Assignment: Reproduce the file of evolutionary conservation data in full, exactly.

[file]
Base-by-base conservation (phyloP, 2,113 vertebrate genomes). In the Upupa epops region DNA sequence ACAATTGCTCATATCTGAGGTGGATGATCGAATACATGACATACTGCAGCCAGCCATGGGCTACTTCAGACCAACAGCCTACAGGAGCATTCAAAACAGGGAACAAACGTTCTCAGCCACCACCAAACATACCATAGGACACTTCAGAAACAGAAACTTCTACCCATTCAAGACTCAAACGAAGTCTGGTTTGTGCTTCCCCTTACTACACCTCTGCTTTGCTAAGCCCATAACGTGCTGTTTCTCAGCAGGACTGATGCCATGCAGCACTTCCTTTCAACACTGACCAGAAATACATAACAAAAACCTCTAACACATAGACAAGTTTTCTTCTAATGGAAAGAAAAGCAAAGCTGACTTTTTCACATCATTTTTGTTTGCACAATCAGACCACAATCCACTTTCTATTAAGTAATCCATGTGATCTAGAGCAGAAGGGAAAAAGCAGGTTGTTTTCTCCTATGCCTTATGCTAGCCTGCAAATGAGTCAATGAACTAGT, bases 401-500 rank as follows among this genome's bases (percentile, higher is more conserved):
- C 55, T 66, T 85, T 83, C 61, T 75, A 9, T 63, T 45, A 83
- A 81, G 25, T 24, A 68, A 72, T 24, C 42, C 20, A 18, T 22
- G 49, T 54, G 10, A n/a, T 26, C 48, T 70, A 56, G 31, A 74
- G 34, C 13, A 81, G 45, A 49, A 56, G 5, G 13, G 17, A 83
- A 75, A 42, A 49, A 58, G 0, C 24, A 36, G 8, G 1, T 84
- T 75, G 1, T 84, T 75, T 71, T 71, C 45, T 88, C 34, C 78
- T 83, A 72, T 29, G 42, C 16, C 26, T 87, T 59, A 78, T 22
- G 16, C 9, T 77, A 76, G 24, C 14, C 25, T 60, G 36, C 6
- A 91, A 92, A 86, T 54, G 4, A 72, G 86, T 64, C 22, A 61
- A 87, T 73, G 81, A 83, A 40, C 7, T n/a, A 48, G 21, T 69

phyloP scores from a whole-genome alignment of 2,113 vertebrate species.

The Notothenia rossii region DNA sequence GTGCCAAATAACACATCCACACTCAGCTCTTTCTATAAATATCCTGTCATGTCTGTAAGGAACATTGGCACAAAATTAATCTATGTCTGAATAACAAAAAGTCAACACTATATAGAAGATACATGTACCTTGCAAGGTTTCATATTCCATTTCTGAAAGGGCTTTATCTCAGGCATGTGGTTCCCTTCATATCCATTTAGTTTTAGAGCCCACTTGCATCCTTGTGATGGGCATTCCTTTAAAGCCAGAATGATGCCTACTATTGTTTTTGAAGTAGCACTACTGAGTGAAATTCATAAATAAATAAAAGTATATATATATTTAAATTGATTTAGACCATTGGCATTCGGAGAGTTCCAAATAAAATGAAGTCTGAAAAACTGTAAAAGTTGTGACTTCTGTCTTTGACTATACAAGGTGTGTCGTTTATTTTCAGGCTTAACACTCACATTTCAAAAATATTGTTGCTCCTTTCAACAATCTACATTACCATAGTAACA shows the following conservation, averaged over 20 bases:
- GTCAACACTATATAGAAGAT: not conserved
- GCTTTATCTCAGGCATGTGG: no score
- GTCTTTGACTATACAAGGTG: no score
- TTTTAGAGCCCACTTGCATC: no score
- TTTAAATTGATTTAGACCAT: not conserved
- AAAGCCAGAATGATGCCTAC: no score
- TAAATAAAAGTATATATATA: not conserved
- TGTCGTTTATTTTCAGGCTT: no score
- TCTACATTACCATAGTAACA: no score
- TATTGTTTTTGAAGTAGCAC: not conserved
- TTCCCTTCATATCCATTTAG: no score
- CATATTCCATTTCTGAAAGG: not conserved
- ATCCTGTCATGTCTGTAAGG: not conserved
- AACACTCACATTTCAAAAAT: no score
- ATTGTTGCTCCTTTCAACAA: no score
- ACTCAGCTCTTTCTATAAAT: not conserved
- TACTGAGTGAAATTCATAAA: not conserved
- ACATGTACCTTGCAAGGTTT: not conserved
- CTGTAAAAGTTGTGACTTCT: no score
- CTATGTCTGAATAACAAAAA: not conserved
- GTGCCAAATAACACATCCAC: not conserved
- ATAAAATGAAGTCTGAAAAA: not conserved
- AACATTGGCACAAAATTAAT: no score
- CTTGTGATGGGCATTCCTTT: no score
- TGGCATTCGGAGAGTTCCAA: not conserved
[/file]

Base-by-base conservation (phyloP, 2,113 vertebrate genomes). In the Upupa epops region DNA sequence ACAATTGCTCATATCTGAGGTGGATGATCGAATACATGACATACTGCAGCCAGCCATGGGCTACTTCAGACCAACAGCCTACAGGAGCATTCAAAACAGGGAACAAACGTTCTCAGCCACCACCAAACATACCATAGGACACTTCAGAAACAGAAACTTCTACCCATTCAAGACTCAAACGAAGTCTGGTTTGTGCTTCCCCTTACTACACCTCTGCTTTGCTAAGCCCATAACGTGCTGTTTCTCAGCAGGACTGATGCCATGCAGCACTTCCTTTCAACACTGACCAGAAATACATAACAAAAACCTCTAACACATAGACAAGTTTTCTTCTAATGGAAAGAAAAGCAAAGCTGACTTTTTCACATCATTTTTGTTTGCACAATCAGACCACAATCCACTTTCTATTAAGTAATCCATGTGATCTAGAGCAGAAGGGAAAAAGCAGGTTGTTTTCTCCTATGCCTTATGCTAGCCTGCAAATGAGTCAATGAACTAGT, bases 401-500 rank as follows among this genome's bases (percentile, higher is more conserved):
- C 55, T 66, T 85, T 83, C 61, T 75, A 9, T 63, T 45, A 83
- A 81, G 25, T 24, A 68, A 72, T 24, C 42, C 20, A 18, T 22
- G 49, T 54, G 10, A n/a, T 26, C 48, T 70, A 56, G 31, A 74
- G 34, C 13, A 81, G 45, A 49, A 56, G 5, G 13, G 17, A 83
- A 75, A 42, A 49, A 58, G 0, C 24, A 36, G 8, G 1, T 84
- T 75, G 1, T 84, T 75, T 71, T 71, C 45, T 88, C 34, C 78
- T 83, A 72, T 29, G 42, C 16, C 26, T 87, T 59, A 78, T 22
- G 16, C 9, T 77, A 76, G 24, C 14, C 25, T 60, G 36, C 6
- A 91, A 92, A 86, T 54, G 4, A 72, G 86, T 64, C 22, A 61
- A 87, T 73, G 81, A 83, A 40, C 7, T n/a, A 48, G 21, T 69

phyloP scores from a whole-genome alignment of 2,113 vertebrate species.

The Notothenia rossii region DNA sequence GTGCCAAATAACACATCCACACTCAGCTCTTTCTATAAATATCCTGTCATGTCTGTAAGGAACATTGGCACAAAATTAATCTATGTCTGAATAACAAAAAGTCAACACTATATAGAAGATACATGTACCTTGCAAGGTTTCATATTCCATTTCTGAAAGGGCTTTATCTCAGGCATGTGGTTCCCTTCATATCCATTTAGTTTTAGAGCCCACTTGCATCCTTGTGATGGGCATTCCTTTAAAGCCAGAATGATGCCTACTATTGTTTTTGAAGTAGCACTACTGAGTGAAATTCATAAATAAATAAAAGTATATATATATTTAAATTGATTTAGACCATTGGCATTCGGAGAGTTCCAAATAAAATGAAGTCTGAAAAACTGTAAAAGTTGTGACTTCTGTCTTTGACTATACAAGGTGTGTCGTTTATTTTCAGGCTTAACACTCACATTTCAAAAATATTGTTGCTCCTTTCAACAATCTACATTACCATAGTAACA shows the following conservation, averaged over 20 bases:
- GTCAACACTATATAGAAGAT: not conserved
- GCTTTATCTCAGGCATGTGG: no score
- GTCTTTGACTATACAAGGTG: no score
- TTTTAGAGCCCACTTGCATC: no score
- TTTAAATTGATTTAGACCAT: not conserved
- AAAGCCAGAATGATGCCTAC: no score
- TAAATAAAAGTATATATATA: not conserved
- TGTCGTTTATTTTCAGGCTT: no score
- TCTACATTACCATAGTAACA: no score
- TATTGTTTTTGAAGTAGCAC: not conserved
- TTCCCTTCATATCCATTTAG: no score
- CATATTCCATTTCTGAAAGG: not conserved
- ATCCTGTCATGTCTGTAAGG: not conserved
- AACACTCACATTTCAAAAAT: no score
- ATTGTTGCTCCTTTCAACAA: no score
- ACTCAGCTCTTTCTATAAAT: not conserved
- TACTGAGTGAAATTCATAAA: not conserved
- ACATGTACCTTGCAAGGTTT: not conserved
- CTGTAAAAGTTGTGACTTCT: no score
- CTATGTCTGAATAACAAAAA: not conserved
- GTGCCAAATAACACATCCAC: not conserved
- ATAAAATGAAGTCTGAAAAA: not conserved
- AACATTGGCACAAAATTAAT: no score
- CTTGTGATGGGCATTCCTTT: no score
- TGGCATTCGGAGAGTTCCAA: not conserved